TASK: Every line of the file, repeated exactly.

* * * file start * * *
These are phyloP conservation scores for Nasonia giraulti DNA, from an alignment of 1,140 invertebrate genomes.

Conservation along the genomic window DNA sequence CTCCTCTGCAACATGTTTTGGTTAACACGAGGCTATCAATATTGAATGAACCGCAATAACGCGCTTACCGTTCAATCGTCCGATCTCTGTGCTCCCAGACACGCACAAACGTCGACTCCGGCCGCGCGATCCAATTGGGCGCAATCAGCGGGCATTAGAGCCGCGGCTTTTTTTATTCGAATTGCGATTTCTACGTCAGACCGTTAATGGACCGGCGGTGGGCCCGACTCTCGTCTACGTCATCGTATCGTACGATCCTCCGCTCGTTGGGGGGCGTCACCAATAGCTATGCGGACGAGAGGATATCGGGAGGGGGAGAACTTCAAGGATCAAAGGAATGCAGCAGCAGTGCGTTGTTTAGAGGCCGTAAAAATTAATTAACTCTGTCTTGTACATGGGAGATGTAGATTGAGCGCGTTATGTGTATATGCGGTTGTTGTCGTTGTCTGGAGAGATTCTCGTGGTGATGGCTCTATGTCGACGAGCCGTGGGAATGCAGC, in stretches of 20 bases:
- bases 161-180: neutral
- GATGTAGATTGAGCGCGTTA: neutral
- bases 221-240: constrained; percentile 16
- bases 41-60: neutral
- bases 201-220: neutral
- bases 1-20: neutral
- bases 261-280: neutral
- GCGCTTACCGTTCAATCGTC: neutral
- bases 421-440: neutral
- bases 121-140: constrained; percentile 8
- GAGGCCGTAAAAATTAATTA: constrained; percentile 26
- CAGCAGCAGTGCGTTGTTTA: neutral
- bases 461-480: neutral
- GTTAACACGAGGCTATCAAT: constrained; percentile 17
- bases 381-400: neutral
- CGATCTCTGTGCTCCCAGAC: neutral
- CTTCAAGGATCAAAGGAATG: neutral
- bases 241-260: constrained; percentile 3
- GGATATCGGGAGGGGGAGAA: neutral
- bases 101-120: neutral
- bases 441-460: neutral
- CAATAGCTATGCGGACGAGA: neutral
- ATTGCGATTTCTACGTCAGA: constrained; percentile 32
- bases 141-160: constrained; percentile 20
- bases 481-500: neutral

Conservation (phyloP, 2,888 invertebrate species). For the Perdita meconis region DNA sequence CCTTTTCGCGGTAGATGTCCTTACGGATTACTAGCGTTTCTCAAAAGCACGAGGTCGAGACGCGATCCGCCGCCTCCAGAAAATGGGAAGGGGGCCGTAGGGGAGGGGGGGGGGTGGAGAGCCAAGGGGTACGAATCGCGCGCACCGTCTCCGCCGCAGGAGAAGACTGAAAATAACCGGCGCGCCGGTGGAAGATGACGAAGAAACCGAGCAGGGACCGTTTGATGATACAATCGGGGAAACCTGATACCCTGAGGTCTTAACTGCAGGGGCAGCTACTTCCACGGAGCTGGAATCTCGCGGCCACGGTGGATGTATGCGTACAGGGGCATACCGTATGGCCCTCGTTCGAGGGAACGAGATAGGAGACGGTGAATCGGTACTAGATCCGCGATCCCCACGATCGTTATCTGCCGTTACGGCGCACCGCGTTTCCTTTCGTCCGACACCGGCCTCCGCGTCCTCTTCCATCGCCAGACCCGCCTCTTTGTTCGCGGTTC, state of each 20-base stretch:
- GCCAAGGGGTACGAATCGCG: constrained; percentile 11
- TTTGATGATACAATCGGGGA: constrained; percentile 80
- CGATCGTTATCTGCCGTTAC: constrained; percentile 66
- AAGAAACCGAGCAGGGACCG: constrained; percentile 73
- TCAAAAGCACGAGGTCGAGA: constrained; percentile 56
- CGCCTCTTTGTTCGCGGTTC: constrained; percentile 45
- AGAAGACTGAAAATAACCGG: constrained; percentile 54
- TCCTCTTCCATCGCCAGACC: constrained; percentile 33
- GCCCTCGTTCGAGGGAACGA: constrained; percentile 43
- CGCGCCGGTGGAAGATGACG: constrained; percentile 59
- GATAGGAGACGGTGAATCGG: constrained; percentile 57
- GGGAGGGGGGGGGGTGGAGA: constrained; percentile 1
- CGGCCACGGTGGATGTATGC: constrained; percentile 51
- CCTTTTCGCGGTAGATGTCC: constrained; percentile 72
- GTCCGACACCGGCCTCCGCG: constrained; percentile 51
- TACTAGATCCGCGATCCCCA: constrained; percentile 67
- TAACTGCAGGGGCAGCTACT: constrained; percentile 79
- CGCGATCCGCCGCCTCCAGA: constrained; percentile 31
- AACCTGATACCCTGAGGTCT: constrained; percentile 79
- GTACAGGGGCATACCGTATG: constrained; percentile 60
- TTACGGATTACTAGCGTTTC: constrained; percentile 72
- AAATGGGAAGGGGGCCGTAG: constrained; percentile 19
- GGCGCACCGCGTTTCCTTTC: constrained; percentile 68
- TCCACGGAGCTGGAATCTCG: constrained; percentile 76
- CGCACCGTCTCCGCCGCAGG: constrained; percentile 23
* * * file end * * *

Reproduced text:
These are phyloP conservation scores for Nasonia giraulti DNA, from an alignment of 1,140 invertebrate genomes.

Conservation along the genomic window DNA sequence CTCCTCTGCAACATGTTTTGGTTAACACGAGGCTATCAATATTGAATGAACCGCAATAACGCGCTTACCGTTCAATCGTCCGATCTCTGTGCTCCCAGACACGCACAAACGTCGACTCCGGCCGCGCGATCCAATTGGGCGCAATCAGCGGGCATTAGAGCCGCGGCTTTTTTTATTCGAATTGCGATTTCTACGTCAGACCGTTAATGGACCGGCGGTGGGCCCGACTCTCGTCTACGTCATCGTATCGTACGATCCTCCGCTCGTTGGGGGGCGTCACCAATAGCTATGCGGACGAGAGGATATCGGGAGGGGGAGAACTTCAAGGATCAAAGGAATGCAGCAGCAGTGCGTTGTTTAGAGGCCGTAAAAATTAATTAACTCTGTCTTGTACATGGGAGATGTAGATTGAGCGCGTTATGTGTATATGCGGTTGTTGTCGTTGTCTGGAGAGATTCTCGTGGTGATGGCTCTATGTCGACGAGCCGTGGGAATGCAGC, in stretches of 20 bases:
- bases 161-180: neutral
- GATGTAGATTGAGCGCGTTA: neutral
- bases 221-240: constrained; percentile 16
- bases 41-60: neutral
- bases 201-220: neutral
- bases 1-20: neutral
- bases 261-280: neutral
- GCGCTTACCGTTCAATCGTC: neutral
- bases 421-440: neutral
- bases 121-140: constrained; percentile 8
- GAGGCCGTAAAAATTAATTA: constrained; percentile 26
- CAGCAGCAGTGCGTTGTTTA: neutral
- bases 461-480: neutral
- GTTAACACGAGGCTATCAAT: constrained; percentile 17
- bases 381-400: neutral
- CGATCTCTGTGCTCCCAGAC: neutral
- CTTCAAGGATCAAAGGAATG: neutral
- bases 241-260: constrained; percentile 3
- GGATATCGGGAGGGGGAGAA: neutral
- bases 101-120: neutral
- bases 441-460: neutral
- CAATAGCTATGCGGACGAGA: neutral
- ATTGCGATTTCTACGTCAGA: constrained; percentile 32
- bases 141-160: constrained; percentile 20
- bases 481-500: neutral

Conservation (phyloP, 2,888 invertebrate species). For the Perdita meconis region DNA sequence CCTTTTCGCGGTAGATGTCCTTACGGATTACTAGCGTTTCTCAAAAGCACGAGGTCGAGACGCGATCCGCCGCCTCCAGAAAATGGGAAGGGGGCCGTAGGGGAGGGGGGGGGGTGGAGAGCCAAGGGGTACGAATCGCGCGCACCGTCTCCGCCGCAGGAGAAGACTGAAAATAACCGGCGCGCCGGTGGAAGATGACGAAGAAACCGAGCAGGGACCGTTTGATGATACAATCGGGGAAACCTGATACCCTGAGGTCTTAACTGCAGGGGCAGCTACTTCCACGGAGCTGGAATCTCGCGGCCACGGTGGATGTATGCGTACAGGGGCATACCGTATGGCCCTCGTTCGAGGGAACGAGATAGGAGACGGTGAATCGGTACTAGATCCGCGATCCCCACGATCGTTATCTGCCGTTACGGCGCACCGCGTTTCCTTTCGTCCGACACCGGCCTCCGCGTCCTCTTCCATCGCCAGACCCGCCTCTTTGTTCGCGGTTC, state of each 20-base stretch:
- GCCAAGGGGTACGAATCGCG: constrained; percentile 11
- TTTGATGATACAATCGGGGA: constrained; percentile 80
- CGATCGTTATCTGCCGTTAC: constrained; percentile 66
- AAGAAACCGAGCAGGGACCG: constrained; percentile 73
- TCAAAAGCACGAGGTCGAGA: constrained; percentile 56
- CGCCTCTTTGTTCGCGGTTC: constrained; percentile 45
- AGAAGACTGAAAATAACCGG: constrained; percentile 54
- TCCTCTTCCATCGCCAGACC: constrained; percentile 33
- GCCCTCGTTCGAGGGAACGA: constrained; percentile 43
- CGCGCCGGTGGAAGATGACG: constrained; percentile 59
- GATAGGAGACGGTGAATCGG: constrained; percentile 57
- GGGAGGGGGGGGGGTGGAGA: constrained; percentile 1
- CGGCCACGGTGGATGTATGC: constrained; percentile 51
- CCTTTTCGCGGTAGATGTCC: constrained; percentile 72
- GTCCGACACCGGCCTCCGCG: constrained; percentile 51
- TACTAGATCCGCGATCCCCA: constrained; percentile 67
- TAACTGCAGGGGCAGCTACT: constrained; percentile 79
- CGCGATCCGCCGCCTCCAGA: constrained; percentile 31
- AACCTGATACCCTGAGGTCT: constrained; percentile 79
- GTACAGGGGCATACCGTATG: constrained; percentile 60
- TTACGGATTACTAGCGTTTC: constrained; percentile 72
- AAATGGGAAGGGGGCCGTAG: constrained; percentile 19
- GGCGCACCGCGTTTCCTTTC: constrained; percentile 68
- TCCACGGAGCTGGAATCTCG: constrained; percentile 76
- CGCACCGTCTCCGCCGCAGG: constrained; percentile 23